warranty replacement for a year and a half old pack with low capacity numbers... nope. There's a 1 year workmanship/material
warranty of all my Nicad and NiMH packs (unheard of elsewhere in the battery business)... however, there is NO warranty for
capacity, lifespan, number or cycles, etc. Best advice.. buy packs when you are ready to use them, and run formation capacity
checks as soon as practical to establish pack condition. If you have an under-performing NEW pack, I want to know and I will
replace it if it's returned here for testing.
Q: What’s an ‘ESV’ and why do I need one??
A: An ‘Expanded Scale Voltmeter’ as it relates to the hobby is a test device
that combines a voltmeter with a load. When activated, it applies a pre-determined fixed load to the pack and displays what
the voltage of the pack is while that load is applied. A meter without a load is just a voltmeter, and unloaded voltage is
NOT the info needed to make a ‘fly’ or ‘don’t fly’ decision. We recommend the load be at least
250ma for 10 seconds on any Nicad or NiMH pack used in .60 sized and smaller aircraft and a 500ma load applied for 10 seconds
for larger aircraft. We recommend a safe minimum ‘flyable’ voltage while the load is applied to be no less than
1.2v per cell, or 4.81v for a 4 cell pack and 6.01v for a 5 cell pack.
Q: Ok, seems easy enough,
but how often should I check my pack with an ESV??
A: Prior to every flight, including
the first one. Most standard switches provided by the radio mfg’s do have a ‘charge lead’ plug and wire,
but unless you add a ‘charge port’ for that lead in an accessible place on the outside of the plane you’ll
likely not want to pull the plane apart to get at the plug. Either upgrade to a chargeport inclusive HD switch or add a $3.00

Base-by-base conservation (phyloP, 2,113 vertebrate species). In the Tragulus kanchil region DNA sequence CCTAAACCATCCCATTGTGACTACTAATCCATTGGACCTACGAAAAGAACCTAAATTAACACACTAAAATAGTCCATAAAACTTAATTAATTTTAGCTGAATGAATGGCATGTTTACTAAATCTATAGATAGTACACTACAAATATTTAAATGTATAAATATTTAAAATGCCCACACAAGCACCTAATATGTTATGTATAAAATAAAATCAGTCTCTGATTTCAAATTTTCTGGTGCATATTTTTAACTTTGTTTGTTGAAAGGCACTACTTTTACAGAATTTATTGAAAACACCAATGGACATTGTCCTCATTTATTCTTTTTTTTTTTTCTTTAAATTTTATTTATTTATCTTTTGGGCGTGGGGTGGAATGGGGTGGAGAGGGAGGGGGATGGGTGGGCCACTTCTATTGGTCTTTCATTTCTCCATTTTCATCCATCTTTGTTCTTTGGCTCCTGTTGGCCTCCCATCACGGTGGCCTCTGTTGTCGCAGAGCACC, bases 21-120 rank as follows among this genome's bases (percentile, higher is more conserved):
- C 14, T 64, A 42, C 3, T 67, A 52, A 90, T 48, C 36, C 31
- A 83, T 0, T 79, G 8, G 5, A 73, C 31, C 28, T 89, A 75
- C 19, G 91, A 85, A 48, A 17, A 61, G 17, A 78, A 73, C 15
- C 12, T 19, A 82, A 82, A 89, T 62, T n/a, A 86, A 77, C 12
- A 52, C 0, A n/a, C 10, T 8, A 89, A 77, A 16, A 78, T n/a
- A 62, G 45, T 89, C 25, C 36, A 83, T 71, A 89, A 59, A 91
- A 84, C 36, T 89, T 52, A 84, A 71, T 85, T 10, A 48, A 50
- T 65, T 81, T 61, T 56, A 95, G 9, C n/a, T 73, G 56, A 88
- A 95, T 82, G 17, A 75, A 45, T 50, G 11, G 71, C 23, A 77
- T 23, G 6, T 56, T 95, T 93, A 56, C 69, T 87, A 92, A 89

‘charge port receptacle’ to your OEM switch’s charge lead to gain immediate access to the pack. Get in the
habit of checking the pack before every flight. If you do, you’ll likely never lose a plane to an under performing or
Q: How do I find out how many flights I can safely fly with my pack?
A: The answer is different for just about every application. Factors
like how you fly, what servo's you have, what the temperature is and what the type pack and it's relative overall condition is
will all impact the number of flights you can safely fly with a full charge. A battery cycler can establish what the capacity
of the pack is, and your ESV checks will reveal when it’s no longer safe to fly. To determine the amount of energy required
to fly your plane just fully charge the pack and fly two or three of your routine flights (while checking between flights
with an ESV to stay safe) and record the amount of time flown. You can then return the pack directly to the cycler and record
the capacity remaining. Subtract that from the normal capacity of the pack to get the amount of capacity your flights used.
Next, just divide the amount of capacity used by the number of minutes flown and you have the average amount of capacity consumed
per minute of operation.
Q: Ok, now that I know how long I can fly my pack, why keep checking with my
A: The value of doing a loaded ESV test before every flight
becomes even more apparent when the number of safe flights count begins to materially change. Lets say my 'Divit Digger .90'
is getting to the safe minimum loaded voltage after 3 flights when just a few months previously it averaged 5 flights. The
big question now becomes ‘What's changed.. and why?'. Time to re-charge and cycle the battery to see if the pack is
aging and needs replacement or if the charger's the culprit. If the pack and charger check out ok, what on board the aircraft
is pulling all that juice? Most often I find a servo problem, either stalling at full transit (throttle setup needs re-adjusting,
fairly common) or a condition developed with servo gears or control system linkages. Point is, because you had a data point